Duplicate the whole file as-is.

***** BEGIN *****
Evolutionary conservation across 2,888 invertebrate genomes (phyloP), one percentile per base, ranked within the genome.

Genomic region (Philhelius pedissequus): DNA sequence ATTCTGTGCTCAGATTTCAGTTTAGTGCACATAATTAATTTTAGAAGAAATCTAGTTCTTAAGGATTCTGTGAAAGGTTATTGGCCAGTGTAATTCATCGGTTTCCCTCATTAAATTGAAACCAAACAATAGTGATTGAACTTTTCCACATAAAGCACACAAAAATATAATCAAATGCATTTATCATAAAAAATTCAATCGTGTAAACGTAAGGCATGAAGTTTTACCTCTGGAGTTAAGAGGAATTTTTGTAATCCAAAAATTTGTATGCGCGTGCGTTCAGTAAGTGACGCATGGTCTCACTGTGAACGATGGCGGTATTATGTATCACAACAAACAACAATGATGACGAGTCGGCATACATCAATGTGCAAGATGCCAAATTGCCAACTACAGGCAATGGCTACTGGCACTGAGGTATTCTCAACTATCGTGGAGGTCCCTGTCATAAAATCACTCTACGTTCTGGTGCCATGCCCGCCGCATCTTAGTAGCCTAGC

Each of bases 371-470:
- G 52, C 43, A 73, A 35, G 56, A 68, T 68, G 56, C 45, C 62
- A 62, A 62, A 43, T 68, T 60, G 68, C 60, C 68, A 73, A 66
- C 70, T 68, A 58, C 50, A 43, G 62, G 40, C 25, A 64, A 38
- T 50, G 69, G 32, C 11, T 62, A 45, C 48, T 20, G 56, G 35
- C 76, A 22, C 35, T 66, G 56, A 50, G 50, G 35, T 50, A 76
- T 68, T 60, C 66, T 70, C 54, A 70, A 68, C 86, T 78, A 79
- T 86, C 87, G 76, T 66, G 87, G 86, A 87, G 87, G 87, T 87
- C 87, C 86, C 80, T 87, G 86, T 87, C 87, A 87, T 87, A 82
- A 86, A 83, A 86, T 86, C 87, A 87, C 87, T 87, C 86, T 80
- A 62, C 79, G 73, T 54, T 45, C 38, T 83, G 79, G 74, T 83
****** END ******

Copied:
Evolutionary conservation across 2,888 invertebrate genomes (phyloP), one percentile per base, ranked within the genome.

Genomic region (Philhelius pedissequus): DNA sequence ATTCTGTGCTCAGATTTCAGTTTAGTGCACATAATTAATTTTAGAAGAAATCTAGTTCTTAAGGATTCTGTGAAAGGTTATTGGCCAGTGTAATTCATCGGTTTCCCTCATTAAATTGAAACCAAACAATAGTGATTGAACTTTTCCACATAAAGCACACAAAAATATAATCAAATGCATTTATCATAAAAAATTCAATCGTGTAAACGTAAGGCATGAAGTTTTACCTCTGGAGTTAAGAGGAATTTTTGTAATCCAAAAATTTGTATGCGCGTGCGTTCAGTAAGTGACGCATGGTCTCACTGTGAACGATGGCGGTATTATGTATCACAACAAACAACAATGATGACGAGTCGGCATACATCAATGTGCAAGATGCCAAATTGCCAACTACAGGCAATGGCTACTGGCACTGAGGTATTCTCAACTATCGTGGAGGTCCCTGTCATAAAATCACTCTACGTTCTGGTGCCATGCCCGCCGCATCTTAGTAGCCTAGC

Each of bases 371-470:
- G 52, C 43, A 73, A 35, G 56, A 68, T 68, G 56, C 45, C 62
- A 62, A 62, A 43, T 68, T 60, G 68, C 60, C 68, A 73, A 66
- C 70, T 68, A 58, C 50, A 43, G 62, G 40, C 25, A 64, A 38
- T 50, G 69, G 32, C 11, T 62, A 45, C 48, T 20, G 56, G 35
- C 76, A 22, C 35, T 66, G 56, A 50, G 50, G 35, T 50, A 76
- T 68, T 60, C 66, T 70, C 54, A 70, A 68, C 86, T 78, A 79
- T 86, C 87, G 76, T 66, G 87, G 86, A 87, G 87, G 87, T 87
- C 87, C 86, C 80, T 87, G 86, T 87, C 87, A 87, T 87, A 82
- A 86, A 83, A 86, T 86, C 87, A 87, C 87, T 87, C 86, T 80
- A 62, C 79, G 73, T 54, T 45, C 38, T 83, G 79, G 74, T 83